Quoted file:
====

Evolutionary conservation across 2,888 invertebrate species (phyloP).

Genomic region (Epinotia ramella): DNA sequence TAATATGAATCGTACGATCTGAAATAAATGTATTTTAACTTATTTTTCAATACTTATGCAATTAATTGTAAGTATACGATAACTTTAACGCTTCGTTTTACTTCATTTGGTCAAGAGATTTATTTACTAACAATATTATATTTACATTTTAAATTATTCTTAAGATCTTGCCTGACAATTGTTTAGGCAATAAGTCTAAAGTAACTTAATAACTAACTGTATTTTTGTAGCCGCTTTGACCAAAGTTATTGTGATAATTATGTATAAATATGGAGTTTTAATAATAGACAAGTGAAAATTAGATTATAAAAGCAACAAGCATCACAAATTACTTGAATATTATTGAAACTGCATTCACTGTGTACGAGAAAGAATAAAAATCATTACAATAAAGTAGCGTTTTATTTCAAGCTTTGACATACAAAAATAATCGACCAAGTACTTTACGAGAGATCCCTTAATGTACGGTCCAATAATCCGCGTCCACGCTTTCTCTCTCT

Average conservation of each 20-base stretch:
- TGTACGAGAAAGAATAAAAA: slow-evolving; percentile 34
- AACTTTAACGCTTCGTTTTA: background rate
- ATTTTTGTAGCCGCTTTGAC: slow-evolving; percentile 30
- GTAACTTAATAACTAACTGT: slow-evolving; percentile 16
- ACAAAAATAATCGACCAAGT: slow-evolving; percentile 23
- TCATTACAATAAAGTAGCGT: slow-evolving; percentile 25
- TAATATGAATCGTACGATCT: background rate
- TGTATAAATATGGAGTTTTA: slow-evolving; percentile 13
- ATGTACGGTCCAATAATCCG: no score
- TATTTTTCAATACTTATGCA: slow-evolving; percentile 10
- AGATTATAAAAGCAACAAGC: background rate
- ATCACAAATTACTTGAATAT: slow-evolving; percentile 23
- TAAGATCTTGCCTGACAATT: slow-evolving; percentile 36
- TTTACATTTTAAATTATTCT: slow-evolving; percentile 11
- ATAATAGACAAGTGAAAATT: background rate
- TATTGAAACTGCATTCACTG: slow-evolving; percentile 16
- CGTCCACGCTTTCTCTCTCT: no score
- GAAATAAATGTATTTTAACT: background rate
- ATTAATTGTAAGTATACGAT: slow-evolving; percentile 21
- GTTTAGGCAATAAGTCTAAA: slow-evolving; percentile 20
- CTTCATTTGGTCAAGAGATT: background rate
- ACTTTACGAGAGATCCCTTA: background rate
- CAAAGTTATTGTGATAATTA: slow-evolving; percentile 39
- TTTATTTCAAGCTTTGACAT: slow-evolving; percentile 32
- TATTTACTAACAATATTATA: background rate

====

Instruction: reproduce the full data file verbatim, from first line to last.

Evolutionary conservation across 2,888 invertebrate species (phyloP).

Genomic region (Epinotia ramella): DNA sequence TAATATGAATCGTACGATCTGAAATAAATGTATTTTAACTTATTTTTCAATACTTATGCAATTAATTGTAAGTATACGATAACTTTAACGCTTCGTTTTACTTCATTTGGTCAAGAGATTTATTTACTAACAATATTATATTTACATTTTAAATTATTCTTAAGATCTTGCCTGACAATTGTTTAGGCAATAAGTCTAAAGTAACTTAATAACTAACTGTATTTTTGTAGCCGCTTTGACCAAAGTTATTGTGATAATTATGTATAAATATGGAGTTTTAATAATAGACAAGTGAAAATTAGATTATAAAAGCAACAAGCATCACAAATTACTTGAATATTATTGAAACTGCATTCACTGTGTACGAGAAAGAATAAAAATCATTACAATAAAGTAGCGTTTTATTTCAAGCTTTGACATACAAAAATAATCGACCAAGTACTTTACGAGAGATCCCTTAATGTACGGTCCAATAATCCGCGTCCACGCTTTCTCTCTCT

Average conservation of each 20-base stretch:
- TGTACGAGAAAGAATAAAAA: slow-evolving; percentile 34
- AACTTTAACGCTTCGTTTTA: background rate
- ATTTTTGTAGCCGCTTTGAC: slow-evolving; percentile 30
- GTAACTTAATAACTAACTGT: slow-evolving; percentile 16
- ACAAAAATAATCGACCAAGT: slow-evolving; percentile 23
- TCATTACAATAAAGTAGCGT: slow-evolving; percentile 25
- TAATATGAATCGTACGATCT: background rate
- TGTATAAATATGGAGTTTTA: slow-evolving; percentile 13
- ATGTACGGTCCAATAATCCG: no score
- TATTTTTCAATACTTATGCA: slow-evolving; percentile 10
- AGATTATAAAAGCAACAAGC: background rate
- ATCACAAATTACTTGAATAT: slow-evolving; percentile 23
- TAAGATCTTGCCTGACAATT: slow-evolving; percentile 36
- TTTACATTTTAAATTATTCT: slow-evolving; percentile 11
- ATAATAGACAAGTGAAAATT: background rate
- TATTGAAACTGCATTCACTG: slow-evolving; percentile 16
- CGTCCACGCTTTCTCTCTCT: no score
- GAAATAAATGTATTTTAACT: background rate
- ATTAATTGTAAGTATACGAT: slow-evolving; percentile 21
- GTTTAGGCAATAAGTCTAAA: slow-evolving; percentile 20
- CTTCATTTGGTCAAGAGATT: background rate
- ACTTTACGAGAGATCCCTTA: background rate
- CAAAGTTATTGTGATAATTA: slow-evolving; percentile 39
- TTTATTTCAAGCTTTGACAT: slow-evolving; percentile 32
- TATTTACTAACAATATTATA: background rate